Rollerball (1975)


“Ears! Now they’re important too.”

The Scoop: R 1975, directed by Norman Jewison and starring James Caan, John Houseman, Maud Adams, and John Beck

Tagline: It’s More Than Just a Game!

Summary Capsule: In a not-too-distant future, James Caan and his spiky glove defy the nasty evil corporations of dystopia by playing a really violent game when they tell him not to.

Rich’s rating: Full contact reviewing!

Rich’s review: Right then, you lovely people you, before I begin this review in earnest, I’d like to point out that while many of you may already have lapsed from your oh-so-sincere New Years Resolutions to go to the gym for 9 hours every week, quit whichever habit your publicly ashamed of but secretly really enjoy (like Poolman and his exotic jelly collection… don’t ask), or to randomly give internet movie reviewers large chunks of cash (I know you’re out there somewhere, Crazy Millionaire Philanthropist), I am resolute in my determination to see mine through.

And so, in keeping with the promise I made earlier in the year, this review represents the first of the films selected for me by a member of our wonderful forum community. The lucky mini-mutant in question did try to foist a review of From Justin To Kelly on me, but since the UK border controls prohibit the import of toxic waste, I was spared that trauma, and in a kinder, gentler moment, the gent in question relented, instead asking for a review of Rollerball — so Uber, this one’s for you buddy!

Right, with that out of the way, let’s hop into our time machine and travel back to the days before I was even born, where we’ll be watching a film about what was the future then but is actually the recent past now, but they didn’t know that back then. If they had, Rollerball would probably have been called something like ‘Internet’, and would be the riveting study of how James Caan managed to power-level his Elven Druid to level 35 in just 6 weeks on Everquest.

However, the future (our present) according to 1975 (the past) is a very different place. No longer do we care about such trivial things as ‘Countries’ or ‘Nations’ – in Rollerball 2004, we are instead all affiliated to several great and powerful corporations, who’s vast hedgemony forms some kind of weird capitalism/socialism fusion where the corporations have all the money, but then just give the people who have no money (mostly everybody) stuff. So, with most of humankind happy to trade in their intellectual freedom and right to self expression to the corporation in exchange for free TV, sofas, and a lifetimes supply of snack food and tasty soda beverages, everyone’s happy, right?

No such luck. You see, what with the corporations controlling how much Joe six-pack can express himself, or indeed have any kind of independent thought at all, makes all the little people very angry. And what better way for the corporations to help vent that anger than to create a really weird sport in which lots of people get really badly hurt and/or killed?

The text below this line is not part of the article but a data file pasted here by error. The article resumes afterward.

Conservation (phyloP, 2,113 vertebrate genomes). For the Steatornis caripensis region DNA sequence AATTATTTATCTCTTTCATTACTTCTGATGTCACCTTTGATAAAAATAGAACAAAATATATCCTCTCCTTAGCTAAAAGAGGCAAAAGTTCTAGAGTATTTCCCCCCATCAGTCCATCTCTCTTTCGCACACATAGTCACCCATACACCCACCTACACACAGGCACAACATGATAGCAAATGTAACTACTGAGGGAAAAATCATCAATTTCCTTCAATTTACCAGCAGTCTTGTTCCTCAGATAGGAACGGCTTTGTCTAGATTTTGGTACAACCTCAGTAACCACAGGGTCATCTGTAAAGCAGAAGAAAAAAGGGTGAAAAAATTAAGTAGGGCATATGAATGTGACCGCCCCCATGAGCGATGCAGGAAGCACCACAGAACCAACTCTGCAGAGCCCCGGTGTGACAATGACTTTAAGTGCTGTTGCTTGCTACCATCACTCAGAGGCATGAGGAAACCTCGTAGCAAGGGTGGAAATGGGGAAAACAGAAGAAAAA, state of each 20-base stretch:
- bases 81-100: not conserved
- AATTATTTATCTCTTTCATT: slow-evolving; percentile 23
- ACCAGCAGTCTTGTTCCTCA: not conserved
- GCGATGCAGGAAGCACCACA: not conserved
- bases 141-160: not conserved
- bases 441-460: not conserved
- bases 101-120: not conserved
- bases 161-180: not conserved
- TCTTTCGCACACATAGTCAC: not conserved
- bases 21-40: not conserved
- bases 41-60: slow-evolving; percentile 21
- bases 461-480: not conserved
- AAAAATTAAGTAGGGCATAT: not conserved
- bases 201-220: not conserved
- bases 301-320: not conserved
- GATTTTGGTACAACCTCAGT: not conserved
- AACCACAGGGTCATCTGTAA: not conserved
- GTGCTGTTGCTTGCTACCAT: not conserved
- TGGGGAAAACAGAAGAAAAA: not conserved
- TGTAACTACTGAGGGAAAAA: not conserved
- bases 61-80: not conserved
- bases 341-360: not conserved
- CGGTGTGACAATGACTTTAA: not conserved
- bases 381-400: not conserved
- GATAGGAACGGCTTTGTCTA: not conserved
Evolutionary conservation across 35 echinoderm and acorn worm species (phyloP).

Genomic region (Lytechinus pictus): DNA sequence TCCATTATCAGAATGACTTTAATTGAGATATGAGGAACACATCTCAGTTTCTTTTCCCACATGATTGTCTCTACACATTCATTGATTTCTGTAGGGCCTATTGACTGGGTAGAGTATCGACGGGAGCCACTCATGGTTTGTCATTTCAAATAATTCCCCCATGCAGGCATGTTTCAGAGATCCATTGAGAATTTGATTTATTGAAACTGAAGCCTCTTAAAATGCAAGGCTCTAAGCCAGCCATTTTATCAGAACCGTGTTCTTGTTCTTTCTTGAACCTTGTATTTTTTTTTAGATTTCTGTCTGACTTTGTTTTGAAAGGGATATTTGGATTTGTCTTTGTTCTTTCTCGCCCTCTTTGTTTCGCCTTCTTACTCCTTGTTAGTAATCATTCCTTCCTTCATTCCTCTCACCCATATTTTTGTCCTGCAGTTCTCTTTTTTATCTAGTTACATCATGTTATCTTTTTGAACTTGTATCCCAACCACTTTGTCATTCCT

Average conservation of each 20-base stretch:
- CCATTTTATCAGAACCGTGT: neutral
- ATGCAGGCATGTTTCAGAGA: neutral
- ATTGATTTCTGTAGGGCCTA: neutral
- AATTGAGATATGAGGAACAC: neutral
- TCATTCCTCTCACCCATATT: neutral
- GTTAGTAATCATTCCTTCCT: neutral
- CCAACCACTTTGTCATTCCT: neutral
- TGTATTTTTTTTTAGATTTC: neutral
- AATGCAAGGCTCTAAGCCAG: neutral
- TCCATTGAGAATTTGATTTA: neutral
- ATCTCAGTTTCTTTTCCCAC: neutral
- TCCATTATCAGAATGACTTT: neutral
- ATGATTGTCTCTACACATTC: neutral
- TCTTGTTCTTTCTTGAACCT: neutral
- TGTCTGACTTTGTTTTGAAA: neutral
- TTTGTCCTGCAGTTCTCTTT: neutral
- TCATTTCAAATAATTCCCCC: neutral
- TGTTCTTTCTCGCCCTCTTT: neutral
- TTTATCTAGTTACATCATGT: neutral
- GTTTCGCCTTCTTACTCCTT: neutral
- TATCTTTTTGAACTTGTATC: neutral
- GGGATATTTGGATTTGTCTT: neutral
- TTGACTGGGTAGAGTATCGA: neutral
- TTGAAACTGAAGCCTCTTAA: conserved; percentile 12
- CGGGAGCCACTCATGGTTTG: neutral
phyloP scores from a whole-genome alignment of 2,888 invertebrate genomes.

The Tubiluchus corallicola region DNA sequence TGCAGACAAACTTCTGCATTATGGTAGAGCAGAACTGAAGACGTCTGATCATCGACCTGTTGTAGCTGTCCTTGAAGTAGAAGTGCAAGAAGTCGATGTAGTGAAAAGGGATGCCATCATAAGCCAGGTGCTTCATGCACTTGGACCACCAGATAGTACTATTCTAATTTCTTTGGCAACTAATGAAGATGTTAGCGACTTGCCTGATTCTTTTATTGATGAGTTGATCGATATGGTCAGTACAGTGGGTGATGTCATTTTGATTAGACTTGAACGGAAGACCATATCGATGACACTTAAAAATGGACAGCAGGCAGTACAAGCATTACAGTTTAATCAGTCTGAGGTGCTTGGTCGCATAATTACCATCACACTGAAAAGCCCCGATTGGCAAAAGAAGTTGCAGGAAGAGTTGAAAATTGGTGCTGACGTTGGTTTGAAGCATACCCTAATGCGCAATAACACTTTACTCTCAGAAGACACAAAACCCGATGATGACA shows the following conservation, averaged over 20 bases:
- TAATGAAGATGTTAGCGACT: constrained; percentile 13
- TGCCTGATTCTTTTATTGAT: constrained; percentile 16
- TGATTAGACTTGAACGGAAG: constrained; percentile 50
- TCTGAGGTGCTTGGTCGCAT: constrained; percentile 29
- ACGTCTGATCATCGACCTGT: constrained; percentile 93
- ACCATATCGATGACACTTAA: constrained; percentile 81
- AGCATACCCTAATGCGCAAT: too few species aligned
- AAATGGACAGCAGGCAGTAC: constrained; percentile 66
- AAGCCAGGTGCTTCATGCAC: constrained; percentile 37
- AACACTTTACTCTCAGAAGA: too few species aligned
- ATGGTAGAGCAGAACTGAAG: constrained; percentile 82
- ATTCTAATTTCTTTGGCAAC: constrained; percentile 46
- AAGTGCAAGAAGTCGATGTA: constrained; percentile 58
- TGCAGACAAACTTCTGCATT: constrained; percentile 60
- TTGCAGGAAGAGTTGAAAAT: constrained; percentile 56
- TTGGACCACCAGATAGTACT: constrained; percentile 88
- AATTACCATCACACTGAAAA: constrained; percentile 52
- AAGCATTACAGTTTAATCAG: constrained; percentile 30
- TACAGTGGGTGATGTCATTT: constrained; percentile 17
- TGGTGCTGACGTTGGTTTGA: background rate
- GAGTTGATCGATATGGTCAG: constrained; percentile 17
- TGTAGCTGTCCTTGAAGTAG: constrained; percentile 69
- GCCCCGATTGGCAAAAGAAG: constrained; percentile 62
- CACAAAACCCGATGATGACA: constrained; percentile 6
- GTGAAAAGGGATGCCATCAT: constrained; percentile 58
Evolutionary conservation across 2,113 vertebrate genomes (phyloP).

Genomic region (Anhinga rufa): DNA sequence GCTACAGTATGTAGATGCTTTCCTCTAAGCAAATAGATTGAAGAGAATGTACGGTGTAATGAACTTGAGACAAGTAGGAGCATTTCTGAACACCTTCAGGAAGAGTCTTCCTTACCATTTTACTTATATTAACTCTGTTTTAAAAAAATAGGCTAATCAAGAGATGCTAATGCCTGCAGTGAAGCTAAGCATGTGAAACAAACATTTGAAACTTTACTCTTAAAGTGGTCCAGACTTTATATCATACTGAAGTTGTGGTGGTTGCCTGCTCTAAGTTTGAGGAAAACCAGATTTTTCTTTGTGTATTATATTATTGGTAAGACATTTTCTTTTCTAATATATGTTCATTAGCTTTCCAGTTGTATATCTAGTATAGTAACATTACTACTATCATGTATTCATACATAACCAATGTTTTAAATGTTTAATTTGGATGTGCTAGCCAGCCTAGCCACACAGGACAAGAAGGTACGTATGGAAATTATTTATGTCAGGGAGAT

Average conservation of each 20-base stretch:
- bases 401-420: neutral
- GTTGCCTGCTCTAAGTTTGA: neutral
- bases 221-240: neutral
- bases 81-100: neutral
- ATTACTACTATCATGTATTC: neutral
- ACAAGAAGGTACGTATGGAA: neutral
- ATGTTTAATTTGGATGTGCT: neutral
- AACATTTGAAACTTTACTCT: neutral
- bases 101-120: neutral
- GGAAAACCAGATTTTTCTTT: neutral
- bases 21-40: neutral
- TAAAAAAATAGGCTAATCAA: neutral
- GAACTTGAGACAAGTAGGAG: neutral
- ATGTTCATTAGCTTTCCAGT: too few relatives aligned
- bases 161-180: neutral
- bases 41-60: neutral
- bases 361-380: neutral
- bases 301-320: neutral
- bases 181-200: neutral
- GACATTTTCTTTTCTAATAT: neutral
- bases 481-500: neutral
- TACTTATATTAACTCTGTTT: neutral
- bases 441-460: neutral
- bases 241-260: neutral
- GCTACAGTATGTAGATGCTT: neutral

Rollerball, said sport in question, is hard to describe. Like the rules to American Football or Cricket (depending on which side of the pond you hail from), the rules to Rollerball seem strangely formless to the uninitiated. There are men on rollerskates, men on motorcycles, spiky gloves, a big metal ball and a goal of some kind. The object of the game, however, seems simply to be to kill the opposing team with this variety of props, rather than any actual ‘scoring’ of any kind — but the crowd, who are only here for the violence anyway, don’t seem to mind.

Enter Jonathan E (James Caan). Somehow, in a career playing Rollerball for 10 years, he’s managed to avoid being mangled, spiked, run over, crushed, or in any way mutilated; as a result, the Rollerball crowds see him as the sports great celebrity — though, given the casualty rate in Rollerball, it’s hard for him to have any competition.

Unfortunately for Jonathan, the corporation for whom his team plays aren’t as overjoyed at his success as you might think. You see, all those normal people actually liking and supporting Jonathan is making them dangerously close to ‘thinking’, and that just won’t do — so the corporation promptly tells Jonathan to retire.

Now, up until this point, I have absolutely no problem with this film (apart from the fact that it’s essentially meant to be taking place around about now, and as I look out of my window I note that silver jumpsuits have yet to become the de rigueur fashion accessory they appear to be in this film). However, Jonathan’s logic here escapes me. If we imagine the conversation that might have taken place, see if you can spot where the plot of the movie and my own personal logical belief differ:

CORPORATION: “Hey, Jonathan — we know you’re a big star, but how about you stop playing that insanely dangerous game where you could be mangled and mutilated at any time and retire to a life of luxury where we will provide for your every desire, including that one about the two girls in the matching silver jumpsuits. Oh, and by the way, if you say no, we’re gonna make your personal and public life as hard as possible. Whatdya say?”